Tuesday, October 15, 2013

How I See God's Character Revealed Through Math

For those who haven't had the pleasure of hearing me gripe first-hand, let me tell you about Dynamic Fields:

I hate not knowing what's going on. It's the worst feeling.

I need to know what's going on, what I'm supposed to be learning, and what I can expect in the future. One way for me to know what's going on  is to be in charge and in control of it. Many Mines students probably hold this sentiment as well: they've worked hard to get where they are now, and that is now leading them to getting a degree that will make money. We think we can control most of that.

So when we don't know what's going on, we lose control over the future of our academic careers, in a way.

But what's even worse is when that feeling spills over into real life.

Last post I talked about how I actually love turbulence, but I like order. The definiteness and clarity of processes that I desire in real life are probably reasons I went into studying something like engineering and science, fields dominated by process, order, data, analysis, results, and the flowcharts that describe the whole thing.

That's the way I am. And it's a reason I sort of dislike geology, with its subjectiveness and ambiguity and such. Interpreting blurred lines, such as seismic, is sometimes difficult because of some of the same reasons. Now you see how not knowing what's going on is so difficult for me. It's like scrolling through lines upon lines of computer code looking for the syntax error and running it not knowing why your code isn't quite what you want it to be. And you thought your code was so orderly and logical.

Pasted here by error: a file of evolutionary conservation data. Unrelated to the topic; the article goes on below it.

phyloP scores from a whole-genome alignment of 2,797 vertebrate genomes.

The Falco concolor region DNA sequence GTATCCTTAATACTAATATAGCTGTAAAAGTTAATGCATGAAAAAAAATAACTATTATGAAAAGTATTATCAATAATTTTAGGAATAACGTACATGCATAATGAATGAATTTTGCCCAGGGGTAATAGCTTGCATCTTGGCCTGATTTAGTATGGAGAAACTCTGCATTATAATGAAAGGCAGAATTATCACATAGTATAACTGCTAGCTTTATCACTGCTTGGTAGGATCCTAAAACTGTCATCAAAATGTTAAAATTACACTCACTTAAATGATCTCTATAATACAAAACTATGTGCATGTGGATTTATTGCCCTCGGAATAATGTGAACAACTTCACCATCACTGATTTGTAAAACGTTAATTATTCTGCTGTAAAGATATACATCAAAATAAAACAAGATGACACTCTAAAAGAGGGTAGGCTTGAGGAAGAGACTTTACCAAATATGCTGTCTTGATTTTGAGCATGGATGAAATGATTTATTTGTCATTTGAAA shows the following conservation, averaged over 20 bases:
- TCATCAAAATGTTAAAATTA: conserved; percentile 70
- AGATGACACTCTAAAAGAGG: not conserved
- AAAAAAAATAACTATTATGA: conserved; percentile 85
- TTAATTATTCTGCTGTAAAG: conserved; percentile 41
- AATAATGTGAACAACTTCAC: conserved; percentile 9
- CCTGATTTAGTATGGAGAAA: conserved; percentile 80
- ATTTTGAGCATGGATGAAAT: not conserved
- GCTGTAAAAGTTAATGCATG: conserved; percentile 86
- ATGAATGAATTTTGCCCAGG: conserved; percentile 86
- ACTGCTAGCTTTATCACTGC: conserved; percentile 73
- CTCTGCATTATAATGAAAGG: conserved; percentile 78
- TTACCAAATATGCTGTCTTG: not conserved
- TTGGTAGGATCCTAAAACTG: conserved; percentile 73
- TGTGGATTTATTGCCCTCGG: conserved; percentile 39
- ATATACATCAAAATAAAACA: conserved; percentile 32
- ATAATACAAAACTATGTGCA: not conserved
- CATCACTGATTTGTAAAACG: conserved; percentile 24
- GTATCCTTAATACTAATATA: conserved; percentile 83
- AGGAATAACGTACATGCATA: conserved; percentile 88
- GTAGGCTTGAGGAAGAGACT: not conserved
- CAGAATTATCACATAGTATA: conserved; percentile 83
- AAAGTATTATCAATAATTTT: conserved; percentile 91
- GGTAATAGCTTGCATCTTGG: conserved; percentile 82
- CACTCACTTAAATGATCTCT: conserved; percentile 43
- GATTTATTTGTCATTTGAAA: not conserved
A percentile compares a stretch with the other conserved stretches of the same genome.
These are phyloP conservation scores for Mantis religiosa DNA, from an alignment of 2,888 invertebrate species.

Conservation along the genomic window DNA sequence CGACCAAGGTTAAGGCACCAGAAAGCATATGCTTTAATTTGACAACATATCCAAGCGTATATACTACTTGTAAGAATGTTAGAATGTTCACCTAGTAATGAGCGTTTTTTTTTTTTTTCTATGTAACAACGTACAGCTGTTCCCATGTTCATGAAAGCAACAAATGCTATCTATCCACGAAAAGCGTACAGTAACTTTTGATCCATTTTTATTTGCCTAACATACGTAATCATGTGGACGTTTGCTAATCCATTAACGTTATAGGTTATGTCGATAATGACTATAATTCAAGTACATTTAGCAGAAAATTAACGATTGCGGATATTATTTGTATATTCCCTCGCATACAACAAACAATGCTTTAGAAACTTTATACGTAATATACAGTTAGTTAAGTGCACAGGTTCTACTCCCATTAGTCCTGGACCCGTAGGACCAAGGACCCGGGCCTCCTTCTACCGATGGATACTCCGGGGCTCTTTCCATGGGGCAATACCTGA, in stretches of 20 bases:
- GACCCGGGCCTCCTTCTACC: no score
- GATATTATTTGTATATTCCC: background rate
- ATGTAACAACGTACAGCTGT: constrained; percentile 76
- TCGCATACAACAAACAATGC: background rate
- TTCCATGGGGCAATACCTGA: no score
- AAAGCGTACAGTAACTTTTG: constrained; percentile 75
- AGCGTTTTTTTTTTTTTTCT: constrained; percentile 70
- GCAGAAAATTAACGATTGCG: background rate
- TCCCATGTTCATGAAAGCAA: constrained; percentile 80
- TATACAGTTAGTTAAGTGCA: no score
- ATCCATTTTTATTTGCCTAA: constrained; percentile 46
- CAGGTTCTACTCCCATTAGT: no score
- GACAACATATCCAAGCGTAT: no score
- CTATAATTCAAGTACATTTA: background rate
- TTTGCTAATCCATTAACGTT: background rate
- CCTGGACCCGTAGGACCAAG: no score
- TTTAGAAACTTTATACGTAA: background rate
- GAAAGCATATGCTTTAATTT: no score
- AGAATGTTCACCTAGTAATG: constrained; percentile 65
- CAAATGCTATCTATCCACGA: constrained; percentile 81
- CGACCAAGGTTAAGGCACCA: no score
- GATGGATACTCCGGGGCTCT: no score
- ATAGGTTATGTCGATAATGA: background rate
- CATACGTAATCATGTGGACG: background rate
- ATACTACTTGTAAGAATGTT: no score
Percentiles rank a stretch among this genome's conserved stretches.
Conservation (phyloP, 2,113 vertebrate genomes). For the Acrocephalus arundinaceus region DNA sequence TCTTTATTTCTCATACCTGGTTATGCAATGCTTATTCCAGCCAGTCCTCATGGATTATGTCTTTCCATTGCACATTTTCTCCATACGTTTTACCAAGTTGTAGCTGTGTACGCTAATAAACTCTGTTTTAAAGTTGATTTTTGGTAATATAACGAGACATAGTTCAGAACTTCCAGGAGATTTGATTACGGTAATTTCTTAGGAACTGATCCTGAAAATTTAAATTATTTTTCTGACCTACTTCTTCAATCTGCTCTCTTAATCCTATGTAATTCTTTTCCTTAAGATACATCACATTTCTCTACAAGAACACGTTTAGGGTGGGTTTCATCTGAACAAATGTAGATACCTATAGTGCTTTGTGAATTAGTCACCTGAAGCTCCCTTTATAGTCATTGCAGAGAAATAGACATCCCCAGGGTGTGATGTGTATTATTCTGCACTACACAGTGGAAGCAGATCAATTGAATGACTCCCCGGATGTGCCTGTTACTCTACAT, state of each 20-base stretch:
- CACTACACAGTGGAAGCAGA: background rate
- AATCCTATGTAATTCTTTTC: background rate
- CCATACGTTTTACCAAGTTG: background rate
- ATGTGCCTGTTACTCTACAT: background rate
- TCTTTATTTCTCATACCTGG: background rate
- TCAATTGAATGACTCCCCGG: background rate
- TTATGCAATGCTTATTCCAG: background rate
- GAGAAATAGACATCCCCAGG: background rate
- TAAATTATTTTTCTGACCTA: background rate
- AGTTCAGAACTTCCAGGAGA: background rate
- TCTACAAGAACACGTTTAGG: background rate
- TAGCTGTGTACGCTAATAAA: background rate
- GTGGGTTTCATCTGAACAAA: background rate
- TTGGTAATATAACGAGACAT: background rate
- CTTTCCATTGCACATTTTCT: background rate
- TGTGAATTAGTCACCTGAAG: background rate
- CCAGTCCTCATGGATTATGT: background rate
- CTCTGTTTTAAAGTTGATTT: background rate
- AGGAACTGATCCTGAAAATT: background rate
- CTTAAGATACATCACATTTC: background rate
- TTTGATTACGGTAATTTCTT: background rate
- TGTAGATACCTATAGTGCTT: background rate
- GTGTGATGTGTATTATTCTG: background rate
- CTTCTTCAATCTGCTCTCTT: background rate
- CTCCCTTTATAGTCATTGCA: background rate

I walk down the hall from Dynamic Fields feeling worried, frustrated, lost, even angry, and tired. I feel like I don't belong here, like I want to give up. The area in front of the room for Advanced Engineering Math (AEM) fills up with chatter and complaints about the proceeding Dynamic Fields lecture or nightmare of an exam. I sit down in my usual chair in AEM and after being walked through a few equations on the board, understand that somehow, everything is okay or at least will be eventually. 

Math is constant. It has always been there as a subject, and it is usually a confidence booster. Usually.
But it's structured well. You know what you're supposed to be learning, or know what formulas or methods to use, and know the extent of work you'll have to put in to do well. There's usually a point in Math. And it's the basis of everything we do in engineering and science.

I feel like life sometimes feels a little like Dynamic Fields: messy, complex, incomprehensible, and I have no idea what's going on. I see God's character revealed through math: constant, purposeful, and knowing.

 Realization: life is not a script, function, or lines of code. Of course it'd be simpler if it was. Of course it'd be a great deal more boring.

Sometimes looking ahead in Math, I get a glimpse of a crazy complicated equation with symbols I don't yet understand. Yet I know we'll learn about it and get there...eventually. It's like God when I'm frustrated that I don't know what's going on is saying, "Don't worry, we'll get there....eventually."